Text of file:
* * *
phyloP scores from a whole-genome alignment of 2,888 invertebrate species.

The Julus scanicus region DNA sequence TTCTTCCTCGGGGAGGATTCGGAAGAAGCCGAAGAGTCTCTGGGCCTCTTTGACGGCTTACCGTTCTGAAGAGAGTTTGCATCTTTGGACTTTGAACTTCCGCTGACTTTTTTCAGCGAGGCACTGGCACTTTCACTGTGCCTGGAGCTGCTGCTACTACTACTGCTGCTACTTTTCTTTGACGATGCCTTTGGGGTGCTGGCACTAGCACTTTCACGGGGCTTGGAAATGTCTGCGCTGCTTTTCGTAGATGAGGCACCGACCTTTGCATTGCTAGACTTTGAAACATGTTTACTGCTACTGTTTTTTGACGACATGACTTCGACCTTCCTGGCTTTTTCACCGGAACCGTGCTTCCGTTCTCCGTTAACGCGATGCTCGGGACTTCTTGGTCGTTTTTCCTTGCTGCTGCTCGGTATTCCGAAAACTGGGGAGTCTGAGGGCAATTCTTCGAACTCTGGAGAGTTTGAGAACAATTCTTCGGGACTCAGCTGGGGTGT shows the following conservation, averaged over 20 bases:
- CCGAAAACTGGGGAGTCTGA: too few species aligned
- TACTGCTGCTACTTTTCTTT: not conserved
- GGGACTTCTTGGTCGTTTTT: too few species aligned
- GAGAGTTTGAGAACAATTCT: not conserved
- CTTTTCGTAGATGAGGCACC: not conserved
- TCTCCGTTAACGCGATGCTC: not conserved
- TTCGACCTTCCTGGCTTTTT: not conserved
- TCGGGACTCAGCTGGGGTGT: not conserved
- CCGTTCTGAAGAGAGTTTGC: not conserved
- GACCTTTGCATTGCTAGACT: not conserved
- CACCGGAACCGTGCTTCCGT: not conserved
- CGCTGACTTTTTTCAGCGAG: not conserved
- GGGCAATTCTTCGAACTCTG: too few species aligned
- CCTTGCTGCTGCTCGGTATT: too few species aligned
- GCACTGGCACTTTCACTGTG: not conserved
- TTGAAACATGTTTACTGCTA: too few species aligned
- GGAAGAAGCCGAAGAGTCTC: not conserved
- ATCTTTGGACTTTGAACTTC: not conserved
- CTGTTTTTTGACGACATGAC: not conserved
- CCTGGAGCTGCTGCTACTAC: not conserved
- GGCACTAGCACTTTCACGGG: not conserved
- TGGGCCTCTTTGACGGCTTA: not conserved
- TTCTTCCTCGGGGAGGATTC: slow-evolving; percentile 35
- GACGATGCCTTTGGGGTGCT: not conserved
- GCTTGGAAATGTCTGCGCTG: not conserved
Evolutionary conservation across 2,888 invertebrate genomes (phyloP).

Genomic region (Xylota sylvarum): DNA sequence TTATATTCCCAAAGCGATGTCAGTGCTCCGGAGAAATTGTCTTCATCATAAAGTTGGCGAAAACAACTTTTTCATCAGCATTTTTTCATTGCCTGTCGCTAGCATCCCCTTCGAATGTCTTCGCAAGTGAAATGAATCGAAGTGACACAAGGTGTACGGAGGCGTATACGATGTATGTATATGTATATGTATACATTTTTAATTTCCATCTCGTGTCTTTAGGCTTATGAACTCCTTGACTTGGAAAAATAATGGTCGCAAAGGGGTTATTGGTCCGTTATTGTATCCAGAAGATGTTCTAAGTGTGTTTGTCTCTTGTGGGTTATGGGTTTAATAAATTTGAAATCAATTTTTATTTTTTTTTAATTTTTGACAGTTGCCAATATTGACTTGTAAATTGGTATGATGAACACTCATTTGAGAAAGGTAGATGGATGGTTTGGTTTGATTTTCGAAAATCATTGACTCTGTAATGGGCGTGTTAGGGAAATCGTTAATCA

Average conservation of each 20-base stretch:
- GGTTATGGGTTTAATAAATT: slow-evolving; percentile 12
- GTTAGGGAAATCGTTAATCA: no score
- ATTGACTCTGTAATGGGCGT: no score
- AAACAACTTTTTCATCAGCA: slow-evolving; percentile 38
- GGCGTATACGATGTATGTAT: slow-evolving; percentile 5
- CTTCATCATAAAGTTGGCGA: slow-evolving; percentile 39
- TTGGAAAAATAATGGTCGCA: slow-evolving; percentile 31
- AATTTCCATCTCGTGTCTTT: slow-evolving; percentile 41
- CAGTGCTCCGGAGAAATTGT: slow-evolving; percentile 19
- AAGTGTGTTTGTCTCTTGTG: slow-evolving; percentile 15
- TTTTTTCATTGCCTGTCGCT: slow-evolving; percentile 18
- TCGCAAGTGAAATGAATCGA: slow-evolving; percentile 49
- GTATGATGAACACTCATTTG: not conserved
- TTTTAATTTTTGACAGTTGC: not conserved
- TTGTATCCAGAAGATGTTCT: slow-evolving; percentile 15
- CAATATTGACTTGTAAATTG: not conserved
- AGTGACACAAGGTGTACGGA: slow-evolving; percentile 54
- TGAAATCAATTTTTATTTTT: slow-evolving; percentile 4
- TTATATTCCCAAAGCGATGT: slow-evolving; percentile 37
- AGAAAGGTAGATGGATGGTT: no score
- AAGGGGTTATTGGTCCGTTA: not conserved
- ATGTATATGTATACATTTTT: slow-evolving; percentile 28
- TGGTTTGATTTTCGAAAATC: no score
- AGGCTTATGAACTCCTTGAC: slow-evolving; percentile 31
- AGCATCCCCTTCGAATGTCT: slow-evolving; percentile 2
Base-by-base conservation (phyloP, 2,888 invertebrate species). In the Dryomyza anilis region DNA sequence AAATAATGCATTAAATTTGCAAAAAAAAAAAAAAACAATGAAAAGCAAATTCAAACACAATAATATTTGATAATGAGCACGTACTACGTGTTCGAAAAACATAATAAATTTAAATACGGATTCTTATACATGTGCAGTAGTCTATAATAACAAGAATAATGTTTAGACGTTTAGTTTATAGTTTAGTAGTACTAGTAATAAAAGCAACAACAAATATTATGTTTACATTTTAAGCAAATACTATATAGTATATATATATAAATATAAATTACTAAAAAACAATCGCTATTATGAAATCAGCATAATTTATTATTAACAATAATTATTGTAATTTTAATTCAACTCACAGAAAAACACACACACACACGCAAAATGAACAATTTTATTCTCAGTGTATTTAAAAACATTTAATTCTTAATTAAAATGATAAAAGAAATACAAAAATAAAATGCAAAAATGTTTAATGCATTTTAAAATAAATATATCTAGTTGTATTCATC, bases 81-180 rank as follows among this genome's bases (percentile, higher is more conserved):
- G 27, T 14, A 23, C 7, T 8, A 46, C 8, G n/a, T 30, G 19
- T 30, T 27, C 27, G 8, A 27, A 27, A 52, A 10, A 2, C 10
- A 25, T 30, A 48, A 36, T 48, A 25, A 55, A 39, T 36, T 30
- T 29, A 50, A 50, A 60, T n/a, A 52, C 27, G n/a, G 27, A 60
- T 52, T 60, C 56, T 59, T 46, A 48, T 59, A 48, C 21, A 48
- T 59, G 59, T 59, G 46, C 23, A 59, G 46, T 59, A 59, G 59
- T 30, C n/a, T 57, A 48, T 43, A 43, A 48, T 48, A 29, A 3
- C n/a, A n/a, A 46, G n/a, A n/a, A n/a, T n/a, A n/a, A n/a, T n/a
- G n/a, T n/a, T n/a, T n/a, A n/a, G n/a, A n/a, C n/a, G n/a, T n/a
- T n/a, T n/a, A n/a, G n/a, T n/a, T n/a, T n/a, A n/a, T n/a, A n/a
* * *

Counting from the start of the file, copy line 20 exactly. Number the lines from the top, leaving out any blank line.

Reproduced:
- ATCTTTGGACTTTGAACTTC: not conserved